We recently wrote an article about different ways that we make money on the side. Almost all them are doable on the fly, if you have a laptop and wi-fi (at least for part of the day). One of the ways that we make money remotely is through freelancing. There are several different freelancing sites and I have tried several of them. Some are niche sites for writers or techies. Others are more general and attract a wide range of both customers and freelancers. When I started using Elance (which is now Upwork) I didn’t have any real marketable skills. I analyzed the different options, chose one and taught myself. My first jobs were rough to say the least. I use the sites to earn income while we travel. I can download what I need and work offline, then upload when I get to wi-fi.

Here isa list of some of the best and most popular sites.

Upwork – Upwork acquired Elance and Odesk, which were successful in their own right. Upwork allows businesses and individuals to hire freelancer for whatever jobs you can think of. There are some longterm jobs in there, but most are project based. The site rewards using the same freelancer more than once, with lower fees and boosts freelancer profiles when they perform well.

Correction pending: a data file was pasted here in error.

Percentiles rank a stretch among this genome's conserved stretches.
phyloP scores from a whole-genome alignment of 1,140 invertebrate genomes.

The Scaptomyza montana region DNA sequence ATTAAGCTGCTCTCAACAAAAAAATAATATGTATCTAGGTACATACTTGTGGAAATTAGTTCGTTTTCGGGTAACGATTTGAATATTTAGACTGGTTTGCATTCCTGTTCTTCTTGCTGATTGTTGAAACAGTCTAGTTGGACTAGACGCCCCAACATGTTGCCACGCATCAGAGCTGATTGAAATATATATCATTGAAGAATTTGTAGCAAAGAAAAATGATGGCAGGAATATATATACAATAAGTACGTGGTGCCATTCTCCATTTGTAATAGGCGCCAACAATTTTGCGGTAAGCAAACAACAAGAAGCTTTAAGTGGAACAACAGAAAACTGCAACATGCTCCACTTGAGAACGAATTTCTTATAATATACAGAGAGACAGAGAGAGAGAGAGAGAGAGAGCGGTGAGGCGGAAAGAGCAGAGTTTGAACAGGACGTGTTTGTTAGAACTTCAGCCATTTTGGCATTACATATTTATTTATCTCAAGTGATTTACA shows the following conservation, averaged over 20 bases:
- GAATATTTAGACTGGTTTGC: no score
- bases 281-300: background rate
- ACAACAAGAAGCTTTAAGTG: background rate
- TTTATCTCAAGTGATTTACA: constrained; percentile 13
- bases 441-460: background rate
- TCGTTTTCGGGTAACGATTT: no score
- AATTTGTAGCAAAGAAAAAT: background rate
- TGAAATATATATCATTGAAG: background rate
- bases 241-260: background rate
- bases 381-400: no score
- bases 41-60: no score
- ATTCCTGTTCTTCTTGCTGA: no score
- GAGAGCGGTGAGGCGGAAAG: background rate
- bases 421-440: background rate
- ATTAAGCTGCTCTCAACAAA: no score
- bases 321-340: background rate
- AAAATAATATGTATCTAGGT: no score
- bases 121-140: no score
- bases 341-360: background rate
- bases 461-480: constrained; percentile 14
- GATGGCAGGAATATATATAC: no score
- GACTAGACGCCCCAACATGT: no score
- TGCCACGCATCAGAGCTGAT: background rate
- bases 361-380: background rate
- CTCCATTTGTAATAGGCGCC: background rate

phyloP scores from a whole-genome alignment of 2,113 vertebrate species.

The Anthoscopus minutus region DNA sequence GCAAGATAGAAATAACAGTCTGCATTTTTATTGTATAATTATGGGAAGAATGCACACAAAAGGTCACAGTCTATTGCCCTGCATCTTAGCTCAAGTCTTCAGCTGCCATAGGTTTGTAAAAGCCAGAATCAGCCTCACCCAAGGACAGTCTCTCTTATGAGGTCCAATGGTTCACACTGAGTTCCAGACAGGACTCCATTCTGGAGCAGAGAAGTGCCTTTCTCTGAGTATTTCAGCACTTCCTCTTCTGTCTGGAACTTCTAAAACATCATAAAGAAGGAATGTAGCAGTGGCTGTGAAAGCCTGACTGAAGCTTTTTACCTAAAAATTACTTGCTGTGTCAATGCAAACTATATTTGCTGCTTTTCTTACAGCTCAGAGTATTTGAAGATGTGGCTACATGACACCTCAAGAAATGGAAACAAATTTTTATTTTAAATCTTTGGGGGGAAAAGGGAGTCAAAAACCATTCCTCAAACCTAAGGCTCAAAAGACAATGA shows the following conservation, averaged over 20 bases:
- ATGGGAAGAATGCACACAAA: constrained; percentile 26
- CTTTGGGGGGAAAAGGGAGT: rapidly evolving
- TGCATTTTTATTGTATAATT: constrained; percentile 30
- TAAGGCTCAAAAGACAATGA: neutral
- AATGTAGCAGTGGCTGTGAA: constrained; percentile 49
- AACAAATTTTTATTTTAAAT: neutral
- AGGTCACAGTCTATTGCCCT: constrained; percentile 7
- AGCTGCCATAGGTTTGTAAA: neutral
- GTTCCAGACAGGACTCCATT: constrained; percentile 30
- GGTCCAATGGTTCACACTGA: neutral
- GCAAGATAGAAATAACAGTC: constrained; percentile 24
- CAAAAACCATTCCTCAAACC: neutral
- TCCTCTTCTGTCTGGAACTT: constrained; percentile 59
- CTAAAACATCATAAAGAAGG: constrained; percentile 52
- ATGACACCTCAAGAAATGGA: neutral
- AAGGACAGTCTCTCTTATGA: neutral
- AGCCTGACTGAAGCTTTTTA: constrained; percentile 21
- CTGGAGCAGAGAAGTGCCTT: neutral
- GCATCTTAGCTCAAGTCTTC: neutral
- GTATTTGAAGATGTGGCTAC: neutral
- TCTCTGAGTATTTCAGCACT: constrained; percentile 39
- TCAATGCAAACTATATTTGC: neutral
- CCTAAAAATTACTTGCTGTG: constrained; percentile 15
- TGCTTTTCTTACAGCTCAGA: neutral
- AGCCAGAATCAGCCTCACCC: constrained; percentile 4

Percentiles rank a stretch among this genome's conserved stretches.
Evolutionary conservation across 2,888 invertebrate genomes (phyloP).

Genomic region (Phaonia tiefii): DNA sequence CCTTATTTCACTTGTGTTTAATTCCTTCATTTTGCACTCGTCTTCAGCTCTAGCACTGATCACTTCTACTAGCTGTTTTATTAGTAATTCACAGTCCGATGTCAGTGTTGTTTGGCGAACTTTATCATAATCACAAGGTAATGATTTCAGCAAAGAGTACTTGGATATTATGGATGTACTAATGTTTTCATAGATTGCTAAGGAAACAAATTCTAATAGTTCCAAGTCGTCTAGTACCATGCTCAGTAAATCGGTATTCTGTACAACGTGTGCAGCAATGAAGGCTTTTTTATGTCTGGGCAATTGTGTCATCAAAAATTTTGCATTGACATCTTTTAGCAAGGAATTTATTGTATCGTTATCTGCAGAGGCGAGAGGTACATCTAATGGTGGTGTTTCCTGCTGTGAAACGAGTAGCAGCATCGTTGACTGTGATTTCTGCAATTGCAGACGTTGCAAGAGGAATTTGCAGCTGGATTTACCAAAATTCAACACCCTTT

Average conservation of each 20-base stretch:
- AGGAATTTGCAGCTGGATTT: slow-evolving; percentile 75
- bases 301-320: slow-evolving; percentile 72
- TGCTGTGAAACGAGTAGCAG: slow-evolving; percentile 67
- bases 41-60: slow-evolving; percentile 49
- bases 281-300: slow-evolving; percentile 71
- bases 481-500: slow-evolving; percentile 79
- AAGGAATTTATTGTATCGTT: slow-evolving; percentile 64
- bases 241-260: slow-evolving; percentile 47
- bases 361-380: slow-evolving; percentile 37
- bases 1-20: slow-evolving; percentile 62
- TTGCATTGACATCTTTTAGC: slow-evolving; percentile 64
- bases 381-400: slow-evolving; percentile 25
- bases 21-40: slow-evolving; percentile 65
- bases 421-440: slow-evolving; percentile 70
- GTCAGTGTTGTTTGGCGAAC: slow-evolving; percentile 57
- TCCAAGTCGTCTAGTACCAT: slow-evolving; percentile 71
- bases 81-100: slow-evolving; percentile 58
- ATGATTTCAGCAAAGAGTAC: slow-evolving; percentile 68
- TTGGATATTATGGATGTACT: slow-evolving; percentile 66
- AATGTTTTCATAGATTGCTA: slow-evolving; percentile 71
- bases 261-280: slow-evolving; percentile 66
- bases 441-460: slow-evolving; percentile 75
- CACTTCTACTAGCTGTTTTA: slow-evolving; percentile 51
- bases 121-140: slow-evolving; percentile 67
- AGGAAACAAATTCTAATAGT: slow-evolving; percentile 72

Freelancer – freelancer was the first site that I tried out. freelancer, like Upwork, hosts a wide range of jobs and projects and serves as a meeting place for employers and freelancers. In my opinion, Freelancer attracts more international business and therefore the pay is a little lower on this site.

99Designs – This site operates a little differently and services niche market of design. We have hired graphic designers to create logos, t-shirt designs and other branding collateral. There are several levels that an employer can choose from the first of which costs $99. Artists are invited to participate and the employer goes through several rounds and eliminates artists as he goes. Hopefully in the end, he has a great artist and a great design.

Fiverr – Five boasts jobs starting at $5. They have serval categories that include graphics & design, digital marketing, writing & translation, Video/animation, music & audio, programming & tech, business and fun & lifestyle. They now have a section called Fiverr Pro where they vent the freelancer for the employer.

Guru – Guru is very similar to Upwork and operates almost the same. Guru allows a freelancer to use their business name and logo, whereas Upwork only will allow you to use a name and photograph.